Diego the Española Giant Tortoise has helped to save his species from extinction by fathering hundreds of baby tortoises.
All was well with Española Giant Tortoises (Chelonoidis hoodensis) in the Galápagos–until invasive rats were introduced by pirates and infiltrated the island ecosystem. The presence of rats made reproduction extremely difficult and often unsuccessful for the tortoises. Invasive rats prey on eggs and even tortoise hatchlings.
Thanks to a captive breeding program, however, the Giant Tortoise population on Española is on the road to recovery. In fact, there is one male in particular who did an outstanding job of upholding the species. His name is Diego, and he has fathered an estimated 350-800 Española Tortoises. Washington Tapia, a tortoise preservation specialist at Galapagos National Park, commented:
Around 50 years ago, there were only two males and twelve females of Diego’s species alive on Española, and they were too spread out to reproduce. He has done more than any other tortoise to turn that around—with the help of his mates, of course.
The opportunity to breed in safety proved very beneficial for Española Giant Tortoises with almost 1,000 now thriving on the island. However, there is still a long way to go before these tortoises can safely breed in the wild. Tapia noted:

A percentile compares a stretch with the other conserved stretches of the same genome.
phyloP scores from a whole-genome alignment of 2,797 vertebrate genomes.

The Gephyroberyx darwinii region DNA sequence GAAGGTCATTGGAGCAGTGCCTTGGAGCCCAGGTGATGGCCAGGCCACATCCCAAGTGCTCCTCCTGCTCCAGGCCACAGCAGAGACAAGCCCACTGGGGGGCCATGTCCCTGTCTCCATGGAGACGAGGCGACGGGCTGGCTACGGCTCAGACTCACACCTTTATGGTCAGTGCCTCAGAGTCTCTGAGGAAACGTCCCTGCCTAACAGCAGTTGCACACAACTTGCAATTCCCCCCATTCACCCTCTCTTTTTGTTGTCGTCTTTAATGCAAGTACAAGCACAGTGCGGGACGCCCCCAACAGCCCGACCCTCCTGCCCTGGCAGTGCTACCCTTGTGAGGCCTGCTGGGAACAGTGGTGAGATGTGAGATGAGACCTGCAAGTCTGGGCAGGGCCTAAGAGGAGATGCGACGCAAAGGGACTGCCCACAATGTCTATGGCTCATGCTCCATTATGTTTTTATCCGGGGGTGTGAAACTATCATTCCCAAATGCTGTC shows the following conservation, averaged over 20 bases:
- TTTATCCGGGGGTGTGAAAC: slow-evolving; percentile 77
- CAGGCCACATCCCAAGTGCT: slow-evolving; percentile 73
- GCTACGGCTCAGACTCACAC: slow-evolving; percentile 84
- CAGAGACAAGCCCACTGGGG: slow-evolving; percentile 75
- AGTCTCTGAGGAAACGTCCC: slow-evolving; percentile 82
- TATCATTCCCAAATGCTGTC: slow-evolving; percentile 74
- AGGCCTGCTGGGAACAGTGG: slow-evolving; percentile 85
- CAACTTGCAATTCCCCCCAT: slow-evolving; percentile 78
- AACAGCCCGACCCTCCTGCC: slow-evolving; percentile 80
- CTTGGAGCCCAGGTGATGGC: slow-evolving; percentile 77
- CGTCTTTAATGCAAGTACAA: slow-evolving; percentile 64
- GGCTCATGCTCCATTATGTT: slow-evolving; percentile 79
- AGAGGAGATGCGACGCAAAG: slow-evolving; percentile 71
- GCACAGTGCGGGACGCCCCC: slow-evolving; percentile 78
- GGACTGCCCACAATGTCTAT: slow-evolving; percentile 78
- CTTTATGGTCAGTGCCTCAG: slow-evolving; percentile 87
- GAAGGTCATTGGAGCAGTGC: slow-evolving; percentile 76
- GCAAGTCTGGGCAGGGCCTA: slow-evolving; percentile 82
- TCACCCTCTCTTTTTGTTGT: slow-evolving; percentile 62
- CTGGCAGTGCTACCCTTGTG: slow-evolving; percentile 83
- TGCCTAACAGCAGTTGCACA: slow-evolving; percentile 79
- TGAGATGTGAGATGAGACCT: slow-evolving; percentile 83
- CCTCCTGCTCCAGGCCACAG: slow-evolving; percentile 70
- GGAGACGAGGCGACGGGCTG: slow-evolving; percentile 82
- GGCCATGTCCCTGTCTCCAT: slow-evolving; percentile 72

I wouldn’t say (the species) is in perfect health, because historical records show there probably used to be more than 5,000 tortoises on the island. But it’s a population that’s in pretty good shape—and growing, which is the most important.
One concern is that a “bottleneck effect” will take place where all of these new little-Diego’s will breed together and have low genetic diversity. Although other male Española Tortoises have contributed to the population, Diego’s exceptional numbers are cause for concern. However, Linda Cayot of the Galápagos Conservancy explained that she is not worried:
Every species came from a bottleneck…It’s what happens in the Galápagos.
For the Española Giant Tortoise to be able to survive in the wild, the island must be free of invasive species. Tortoises need safe habitat to breed and raise offspring. With continued captive breeding and eradication of invasive rats, these Giant Tortoises could thrive in their island home.
- Pribilof Islands, Alaska—the Search for One Invasive Rat is Over - July 3, 2019
- New Research: Eight Priority Islands for Restoration - July 2, 2019
- Seabirds — A Global Conservation Crisis - June 26, 2019
- Preventing 80 Extinctions on Islands by 2020 - June 24, 2019
- Preserving Biodiversity—Islands and Innovation - May 22, 2019
- WIRED Features Island Conservation on Hope in the Face of Extinction Crisis - May 20, 2019
- Social Attraction—Bringing Seabirds Back to Desecheo Island - April 30, 2019
- United Nations—Protecting the High Seas and Seabirds - April 10, 2019
- BBC’s The Newsroom: Restore These 169 Islands to Curb the Extinction Crisis - April 8, 2019
- Invasive Rats—A Growing Threat to Sea Turtles - March 27, 2019